The Environmental Upside of Modern Farming

New methods rooted in low-impact, precision techniques require less land, less energy and fewer chemicals than traditional agriculture.


“Modern farming is better because it uses low-impact, “precision” techniques that require less land, less energy and fewer chemicals for every bushel produced. The secret has been to incorporate tools that use sensors, information and communications technology, big data, and even machine learning to reduce farming’s dependence on material resources.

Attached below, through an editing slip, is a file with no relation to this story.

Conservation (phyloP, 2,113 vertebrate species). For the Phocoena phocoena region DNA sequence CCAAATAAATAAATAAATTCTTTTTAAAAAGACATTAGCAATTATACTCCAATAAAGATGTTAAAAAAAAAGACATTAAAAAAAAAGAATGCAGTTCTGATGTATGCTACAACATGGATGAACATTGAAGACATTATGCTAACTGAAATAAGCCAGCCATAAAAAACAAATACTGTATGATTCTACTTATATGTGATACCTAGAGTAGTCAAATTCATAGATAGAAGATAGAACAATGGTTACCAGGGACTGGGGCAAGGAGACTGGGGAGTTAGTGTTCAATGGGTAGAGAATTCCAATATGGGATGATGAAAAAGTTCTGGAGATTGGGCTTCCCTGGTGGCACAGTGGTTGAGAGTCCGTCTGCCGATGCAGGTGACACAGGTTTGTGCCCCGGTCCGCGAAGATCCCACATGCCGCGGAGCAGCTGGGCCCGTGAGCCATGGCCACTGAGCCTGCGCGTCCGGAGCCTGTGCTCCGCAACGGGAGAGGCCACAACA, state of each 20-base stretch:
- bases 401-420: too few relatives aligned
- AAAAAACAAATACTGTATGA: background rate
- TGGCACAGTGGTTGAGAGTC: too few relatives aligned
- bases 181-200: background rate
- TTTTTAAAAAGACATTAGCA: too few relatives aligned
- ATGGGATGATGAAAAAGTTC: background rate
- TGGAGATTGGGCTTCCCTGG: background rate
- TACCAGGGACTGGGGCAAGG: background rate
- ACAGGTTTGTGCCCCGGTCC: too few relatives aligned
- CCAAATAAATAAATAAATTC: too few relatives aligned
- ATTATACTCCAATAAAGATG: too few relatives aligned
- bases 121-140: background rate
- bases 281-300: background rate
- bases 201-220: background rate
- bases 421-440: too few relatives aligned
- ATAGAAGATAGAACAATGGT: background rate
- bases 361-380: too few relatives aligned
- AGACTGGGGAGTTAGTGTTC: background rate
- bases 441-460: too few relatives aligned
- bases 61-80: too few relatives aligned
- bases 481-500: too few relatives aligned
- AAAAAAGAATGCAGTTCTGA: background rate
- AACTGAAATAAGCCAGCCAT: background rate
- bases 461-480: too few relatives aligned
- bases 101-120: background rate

Traditional farming had already failed as a protector of the environment nearly a century ago—and scientific advances have long offered new ways to help the planet. In the 1930s, after low-yield cropping was extended onto the drought-prone Southern Plains, the soil blew away, creating the disastrous Dust Bowl. Cropland expansion could finally be halted in the 1950s, once scientists had developed higher-yielding hybrid seeds. In the 1970s, engineering advances allowed farmers to plant seeds in unplowed fields, which reduced erosion, conserved soil moisture, sequestered carbon and saved on diesel fuel.”